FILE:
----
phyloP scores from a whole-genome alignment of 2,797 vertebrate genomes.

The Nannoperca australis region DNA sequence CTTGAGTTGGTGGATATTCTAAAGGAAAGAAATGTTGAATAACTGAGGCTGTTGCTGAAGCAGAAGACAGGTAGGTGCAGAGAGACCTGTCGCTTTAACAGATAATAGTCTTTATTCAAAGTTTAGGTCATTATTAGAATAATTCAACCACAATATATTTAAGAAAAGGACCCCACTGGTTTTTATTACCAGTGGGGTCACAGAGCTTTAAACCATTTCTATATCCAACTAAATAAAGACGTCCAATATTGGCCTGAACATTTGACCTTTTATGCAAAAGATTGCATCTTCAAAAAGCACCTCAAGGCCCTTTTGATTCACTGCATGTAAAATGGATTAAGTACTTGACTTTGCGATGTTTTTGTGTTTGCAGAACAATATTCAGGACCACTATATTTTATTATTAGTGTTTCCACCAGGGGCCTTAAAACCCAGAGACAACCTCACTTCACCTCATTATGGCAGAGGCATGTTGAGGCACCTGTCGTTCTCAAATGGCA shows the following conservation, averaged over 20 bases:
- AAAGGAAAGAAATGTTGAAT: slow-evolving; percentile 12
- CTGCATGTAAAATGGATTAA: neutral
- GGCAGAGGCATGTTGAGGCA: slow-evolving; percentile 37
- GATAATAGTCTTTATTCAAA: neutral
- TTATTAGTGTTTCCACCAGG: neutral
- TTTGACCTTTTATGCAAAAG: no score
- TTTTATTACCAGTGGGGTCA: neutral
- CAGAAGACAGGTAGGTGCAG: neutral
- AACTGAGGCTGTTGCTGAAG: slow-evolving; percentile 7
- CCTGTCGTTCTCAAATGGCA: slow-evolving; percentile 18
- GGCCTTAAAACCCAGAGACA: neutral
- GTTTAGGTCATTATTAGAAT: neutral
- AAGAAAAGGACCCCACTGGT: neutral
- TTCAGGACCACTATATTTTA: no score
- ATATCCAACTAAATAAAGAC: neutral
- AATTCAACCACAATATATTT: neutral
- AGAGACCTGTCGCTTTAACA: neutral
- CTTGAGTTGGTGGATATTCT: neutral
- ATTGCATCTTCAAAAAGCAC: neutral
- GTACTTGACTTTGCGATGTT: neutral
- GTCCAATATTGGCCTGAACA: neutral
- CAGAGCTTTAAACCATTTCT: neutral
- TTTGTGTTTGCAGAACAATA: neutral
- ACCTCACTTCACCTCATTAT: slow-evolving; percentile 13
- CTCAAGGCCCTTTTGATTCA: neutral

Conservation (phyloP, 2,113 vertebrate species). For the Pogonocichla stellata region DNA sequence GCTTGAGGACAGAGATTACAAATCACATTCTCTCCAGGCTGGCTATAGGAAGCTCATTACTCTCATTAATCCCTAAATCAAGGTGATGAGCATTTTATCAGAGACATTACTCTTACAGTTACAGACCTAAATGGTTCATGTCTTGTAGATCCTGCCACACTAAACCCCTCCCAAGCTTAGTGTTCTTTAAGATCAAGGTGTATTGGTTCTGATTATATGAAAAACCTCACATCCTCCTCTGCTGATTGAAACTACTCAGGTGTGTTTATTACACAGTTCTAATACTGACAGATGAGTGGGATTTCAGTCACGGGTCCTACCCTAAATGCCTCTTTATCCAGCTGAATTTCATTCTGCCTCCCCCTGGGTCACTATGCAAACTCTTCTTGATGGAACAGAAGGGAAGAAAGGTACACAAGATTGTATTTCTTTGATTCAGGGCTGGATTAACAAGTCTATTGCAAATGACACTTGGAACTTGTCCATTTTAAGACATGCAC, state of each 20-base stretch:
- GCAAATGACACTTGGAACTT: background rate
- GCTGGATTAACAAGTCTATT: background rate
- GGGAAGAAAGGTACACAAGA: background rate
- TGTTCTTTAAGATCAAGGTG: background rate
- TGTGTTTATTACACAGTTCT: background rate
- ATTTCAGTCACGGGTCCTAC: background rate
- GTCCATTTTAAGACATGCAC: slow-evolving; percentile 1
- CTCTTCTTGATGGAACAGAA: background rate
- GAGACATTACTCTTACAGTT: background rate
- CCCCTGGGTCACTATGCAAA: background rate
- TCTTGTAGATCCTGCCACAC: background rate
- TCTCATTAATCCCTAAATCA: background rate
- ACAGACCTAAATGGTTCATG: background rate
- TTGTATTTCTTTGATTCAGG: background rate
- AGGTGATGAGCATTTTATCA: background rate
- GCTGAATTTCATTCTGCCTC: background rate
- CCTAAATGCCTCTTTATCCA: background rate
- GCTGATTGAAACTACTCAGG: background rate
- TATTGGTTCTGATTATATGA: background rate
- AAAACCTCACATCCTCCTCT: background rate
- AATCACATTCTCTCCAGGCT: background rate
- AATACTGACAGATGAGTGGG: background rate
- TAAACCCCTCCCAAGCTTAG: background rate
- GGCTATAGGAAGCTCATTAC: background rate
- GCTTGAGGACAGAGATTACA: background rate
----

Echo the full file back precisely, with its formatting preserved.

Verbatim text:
phyloP scores from a whole-genome alignment of 2,797 vertebrate genomes.

The Nannoperca australis region DNA sequence CTTGAGTTGGTGGATATTCTAAAGGAAAGAAATGTTGAATAACTGAGGCTGTTGCTGAAGCAGAAGACAGGTAGGTGCAGAGAGACCTGTCGCTTTAACAGATAATAGTCTTTATTCAAAGTTTAGGTCATTATTAGAATAATTCAACCACAATATATTTAAGAAAAGGACCCCACTGGTTTTTATTACCAGTGGGGTCACAGAGCTTTAAACCATTTCTATATCCAACTAAATAAAGACGTCCAATATTGGCCTGAACATTTGACCTTTTATGCAAAAGATTGCATCTTCAAAAAGCACCTCAAGGCCCTTTTGATTCACTGCATGTAAAATGGATTAAGTACTTGACTTTGCGATGTTTTTGTGTTTGCAGAACAATATTCAGGACCACTATATTTTATTATTAGTGTTTCCACCAGGGGCCTTAAAACCCAGAGACAACCTCACTTCACCTCATTATGGCAGAGGCATGTTGAGGCACCTGTCGTTCTCAAATGGCA shows the following conservation, averaged over 20 bases:
- AAAGGAAAGAAATGTTGAAT: slow-evolving; percentile 12
- CTGCATGTAAAATGGATTAA: neutral
- GGCAGAGGCATGTTGAGGCA: slow-evolving; percentile 37
- GATAATAGTCTTTATTCAAA: neutral
- TTATTAGTGTTTCCACCAGG: neutral
- TTTGACCTTTTATGCAAAAG: no score
- TTTTATTACCAGTGGGGTCA: neutral
- CAGAAGACAGGTAGGTGCAG: neutral
- AACTGAGGCTGTTGCTGAAG: slow-evolving; percentile 7
- CCTGTCGTTCTCAAATGGCA: slow-evolving; percentile 18
- GGCCTTAAAACCCAGAGACA: neutral
- GTTTAGGTCATTATTAGAAT: neutral
- AAGAAAAGGACCCCACTGGT: neutral
- TTCAGGACCACTATATTTTA: no score
- ATATCCAACTAAATAAAGAC: neutral
- AATTCAACCACAATATATTT: neutral
- AGAGACCTGTCGCTTTAACA: neutral
- CTTGAGTTGGTGGATATTCT: neutral
- ATTGCATCTTCAAAAAGCAC: neutral
- GTACTTGACTTTGCGATGTT: neutral
- GTCCAATATTGGCCTGAACA: neutral
- CAGAGCTTTAAACCATTTCT: neutral
- TTTGTGTTTGCAGAACAATA: neutral
- ACCTCACTTCACCTCATTAT: slow-evolving; percentile 13
- CTCAAGGCCCTTTTGATTCA: neutral

Conservation (phyloP, 2,113 vertebrate species). For the Pogonocichla stellata region DNA sequence GCTTGAGGACAGAGATTACAAATCACATTCTCTCCAGGCTGGCTATAGGAAGCTCATTACTCTCATTAATCCCTAAATCAAGGTGATGAGCATTTTATCAGAGACATTACTCTTACAGTTACAGACCTAAATGGTTCATGTCTTGTAGATCCTGCCACACTAAACCCCTCCCAAGCTTAGTGTTCTTTAAGATCAAGGTGTATTGGTTCTGATTATATGAAAAACCTCACATCCTCCTCTGCTGATTGAAACTACTCAGGTGTGTTTATTACACAGTTCTAATACTGACAGATGAGTGGGATTTCAGTCACGGGTCCTACCCTAAATGCCTCTTTATCCAGCTGAATTTCATTCTGCCTCCCCCTGGGTCACTATGCAAACTCTTCTTGATGGAACAGAAGGGAAGAAAGGTACACAAGATTGTATTTCTTTGATTCAGGGCTGGATTAACAAGTCTATTGCAAATGACACTTGGAACTTGTCCATTTTAAGACATGCAC, state of each 20-base stretch:
- GCAAATGACACTTGGAACTT: background rate
- GCTGGATTAACAAGTCTATT: background rate
- GGGAAGAAAGGTACACAAGA: background rate
- TGTTCTTTAAGATCAAGGTG: background rate
- TGTGTTTATTACACAGTTCT: background rate
- ATTTCAGTCACGGGTCCTAC: background rate
- GTCCATTTTAAGACATGCAC: slow-evolving; percentile 1
- CTCTTCTTGATGGAACAGAA: background rate
- GAGACATTACTCTTACAGTT: background rate
- CCCCTGGGTCACTATGCAAA: background rate
- TCTTGTAGATCCTGCCACAC: background rate
- TCTCATTAATCCCTAAATCA: background rate
- ACAGACCTAAATGGTTCATG: background rate
- TTGTATTTCTTTGATTCAGG: background rate
- AGGTGATGAGCATTTTATCA: background rate
- GCTGAATTTCATTCTGCCTC: background rate
- CCTAAATGCCTCTTTATCCA: background rate
- GCTGATTGAAACTACTCAGG: background rate
- TATTGGTTCTGATTATATGA: background rate
- AAAACCTCACATCCTCCTCT: background rate
- AATCACATTCTCTCCAGGCT: background rate
- AATACTGACAGATGAGTGGG: background rate
- TAAACCCCTCCCAAGCTTAG: background rate
- GGCTATAGGAAGCTCATTAC: background rate
- GCTTGAGGACAGAGATTACA: background rate